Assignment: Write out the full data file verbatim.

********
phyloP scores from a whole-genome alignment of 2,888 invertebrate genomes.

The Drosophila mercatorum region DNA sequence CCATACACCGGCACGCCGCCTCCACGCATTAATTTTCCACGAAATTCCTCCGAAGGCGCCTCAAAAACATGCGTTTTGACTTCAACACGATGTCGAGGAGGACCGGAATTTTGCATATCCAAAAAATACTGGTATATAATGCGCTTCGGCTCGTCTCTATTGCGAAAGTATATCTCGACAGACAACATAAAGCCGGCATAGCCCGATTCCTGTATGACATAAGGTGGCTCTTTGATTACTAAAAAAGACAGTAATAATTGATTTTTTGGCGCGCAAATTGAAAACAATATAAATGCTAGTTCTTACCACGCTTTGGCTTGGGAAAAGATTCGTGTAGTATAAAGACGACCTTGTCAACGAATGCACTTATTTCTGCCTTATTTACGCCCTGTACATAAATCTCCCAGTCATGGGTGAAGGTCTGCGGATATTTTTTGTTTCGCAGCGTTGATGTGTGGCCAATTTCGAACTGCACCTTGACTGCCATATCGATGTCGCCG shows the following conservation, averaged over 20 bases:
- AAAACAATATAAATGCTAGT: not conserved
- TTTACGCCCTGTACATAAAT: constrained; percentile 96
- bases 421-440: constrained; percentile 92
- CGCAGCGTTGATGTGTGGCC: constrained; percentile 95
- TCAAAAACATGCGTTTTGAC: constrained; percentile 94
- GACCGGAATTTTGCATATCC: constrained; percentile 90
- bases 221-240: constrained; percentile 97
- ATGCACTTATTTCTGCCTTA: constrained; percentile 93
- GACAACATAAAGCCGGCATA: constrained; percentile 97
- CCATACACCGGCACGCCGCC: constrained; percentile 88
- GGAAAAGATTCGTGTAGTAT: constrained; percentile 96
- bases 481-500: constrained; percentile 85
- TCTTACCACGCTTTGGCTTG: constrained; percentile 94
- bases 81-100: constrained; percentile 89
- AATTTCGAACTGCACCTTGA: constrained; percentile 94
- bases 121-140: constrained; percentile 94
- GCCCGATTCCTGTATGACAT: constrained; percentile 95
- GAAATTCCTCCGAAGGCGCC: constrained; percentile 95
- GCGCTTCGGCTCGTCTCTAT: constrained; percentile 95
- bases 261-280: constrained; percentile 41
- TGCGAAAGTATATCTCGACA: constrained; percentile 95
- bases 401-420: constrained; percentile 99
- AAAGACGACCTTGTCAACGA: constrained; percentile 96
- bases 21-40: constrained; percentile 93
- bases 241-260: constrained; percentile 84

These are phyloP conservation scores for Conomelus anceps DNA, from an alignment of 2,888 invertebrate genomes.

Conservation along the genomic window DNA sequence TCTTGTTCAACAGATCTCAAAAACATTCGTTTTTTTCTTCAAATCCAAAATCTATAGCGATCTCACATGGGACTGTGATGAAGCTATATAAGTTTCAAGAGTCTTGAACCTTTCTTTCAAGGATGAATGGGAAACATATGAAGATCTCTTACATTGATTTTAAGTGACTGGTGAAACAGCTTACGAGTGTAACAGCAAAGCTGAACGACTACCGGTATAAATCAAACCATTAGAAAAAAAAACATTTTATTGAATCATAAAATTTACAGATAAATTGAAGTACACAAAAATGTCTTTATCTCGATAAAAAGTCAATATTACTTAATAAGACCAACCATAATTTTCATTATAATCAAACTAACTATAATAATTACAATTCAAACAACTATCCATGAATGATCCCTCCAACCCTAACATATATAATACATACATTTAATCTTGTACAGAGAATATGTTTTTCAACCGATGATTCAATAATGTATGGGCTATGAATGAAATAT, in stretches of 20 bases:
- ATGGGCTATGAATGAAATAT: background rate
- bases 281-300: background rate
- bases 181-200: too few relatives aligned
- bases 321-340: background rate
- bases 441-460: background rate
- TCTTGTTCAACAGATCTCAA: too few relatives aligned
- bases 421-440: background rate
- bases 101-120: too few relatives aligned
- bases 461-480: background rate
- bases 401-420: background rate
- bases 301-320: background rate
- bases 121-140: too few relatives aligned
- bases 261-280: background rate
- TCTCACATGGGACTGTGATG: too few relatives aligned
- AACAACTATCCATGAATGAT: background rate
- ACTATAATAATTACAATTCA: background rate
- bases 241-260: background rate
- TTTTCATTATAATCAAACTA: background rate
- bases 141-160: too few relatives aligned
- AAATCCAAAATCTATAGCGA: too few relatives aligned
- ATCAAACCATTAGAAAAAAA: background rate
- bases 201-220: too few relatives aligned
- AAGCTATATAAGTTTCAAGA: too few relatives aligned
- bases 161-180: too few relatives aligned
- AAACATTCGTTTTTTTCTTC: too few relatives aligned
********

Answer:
phyloP scores from a whole-genome alignment of 2,888 invertebrate genomes.

The Drosophila mercatorum region DNA sequence CCATACACCGGCACGCCGCCTCCACGCATTAATTTTCCACGAAATTCCTCCGAAGGCGCCTCAAAAACATGCGTTTTGACTTCAACACGATGTCGAGGAGGACCGGAATTTTGCATATCCAAAAAATACTGGTATATAATGCGCTTCGGCTCGTCTCTATTGCGAAAGTATATCTCGACAGACAACATAAAGCCGGCATAGCCCGATTCCTGTATGACATAAGGTGGCTCTTTGATTACTAAAAAAGACAGTAATAATTGATTTTTTGGCGCGCAAATTGAAAACAATATAAATGCTAGTTCTTACCACGCTTTGGCTTGGGAAAAGATTCGTGTAGTATAAAGACGACCTTGTCAACGAATGCACTTATTTCTGCCTTATTTACGCCCTGTACATAAATCTCCCAGTCATGGGTGAAGGTCTGCGGATATTTTTTGTTTCGCAGCGTTGATGTGTGGCCAATTTCGAACTGCACCTTGACTGCCATATCGATGTCGCCG shows the following conservation, averaged over 20 bases:
- AAAACAATATAAATGCTAGT: not conserved
- TTTACGCCCTGTACATAAAT: constrained; percentile 96
- bases 421-440: constrained; percentile 92
- CGCAGCGTTGATGTGTGGCC: constrained; percentile 95
- TCAAAAACATGCGTTTTGAC: constrained; percentile 94
- GACCGGAATTTTGCATATCC: constrained; percentile 90
- bases 221-240: constrained; percentile 97
- ATGCACTTATTTCTGCCTTA: constrained; percentile 93
- GACAACATAAAGCCGGCATA: constrained; percentile 97
- CCATACACCGGCACGCCGCC: constrained; percentile 88
- GGAAAAGATTCGTGTAGTAT: constrained; percentile 96
- bases 481-500: constrained; percentile 85
- TCTTACCACGCTTTGGCTTG: constrained; percentile 94
- bases 81-100: constrained; percentile 89
- AATTTCGAACTGCACCTTGA: constrained; percentile 94
- bases 121-140: constrained; percentile 94
- GCCCGATTCCTGTATGACAT: constrained; percentile 95
- GAAATTCCTCCGAAGGCGCC: constrained; percentile 95
- GCGCTTCGGCTCGTCTCTAT: constrained; percentile 95
- bases 261-280: constrained; percentile 41
- TGCGAAAGTATATCTCGACA: constrained; percentile 95
- bases 401-420: constrained; percentile 99
- AAAGACGACCTTGTCAACGA: constrained; percentile 96
- bases 21-40: constrained; percentile 93
- bases 241-260: constrained; percentile 84

These are phyloP conservation scores for Conomelus anceps DNA, from an alignment of 2,888 invertebrate genomes.

Conservation along the genomic window DNA sequence TCTTGTTCAACAGATCTCAAAAACATTCGTTTTTTTCTTCAAATCCAAAATCTATAGCGATCTCACATGGGACTGTGATGAAGCTATATAAGTTTCAAGAGTCTTGAACCTTTCTTTCAAGGATGAATGGGAAACATATGAAGATCTCTTACATTGATTTTAAGTGACTGGTGAAACAGCTTACGAGTGTAACAGCAAAGCTGAACGACTACCGGTATAAATCAAACCATTAGAAAAAAAAACATTTTATTGAATCATAAAATTTACAGATAAATTGAAGTACACAAAAATGTCTTTATCTCGATAAAAAGTCAATATTACTTAATAAGACCAACCATAATTTTCATTATAATCAAACTAACTATAATAATTACAATTCAAACAACTATCCATGAATGATCCCTCCAACCCTAACATATATAATACATACATTTAATCTTGTACAGAGAATATGTTTTTCAACCGATGATTCAATAATGTATGGGCTATGAATGAAATAT, in stretches of 20 bases:
- ATGGGCTATGAATGAAATAT: background rate
- bases 281-300: background rate
- bases 181-200: too few relatives aligned
- bases 321-340: background rate
- bases 441-460: background rate
- TCTTGTTCAACAGATCTCAA: too few relatives aligned
- bases 421-440: background rate
- bases 101-120: too few relatives aligned
- bases 461-480: background rate
- bases 401-420: background rate
- bases 301-320: background rate
- bases 121-140: too few relatives aligned
- bases 261-280: background rate
- TCTCACATGGGACTGTGATG: too few relatives aligned
- AACAACTATCCATGAATGAT: background rate
- ACTATAATAATTACAATTCA: background rate
- bases 241-260: background rate
- TTTTCATTATAATCAAACTA: background rate
- bases 141-160: too few relatives aligned
- AAATCCAAAATCTATAGCGA: too few relatives aligned
- ATCAAACCATTAGAAAAAAA: background rate
- bases 201-220: too few relatives aligned
- AAGCTATATAAGTTTCAAGA: too few relatives aligned
- bases 161-180: too few relatives aligned
- AAACATTCGTTTTTTTCTTC: too few relatives aligned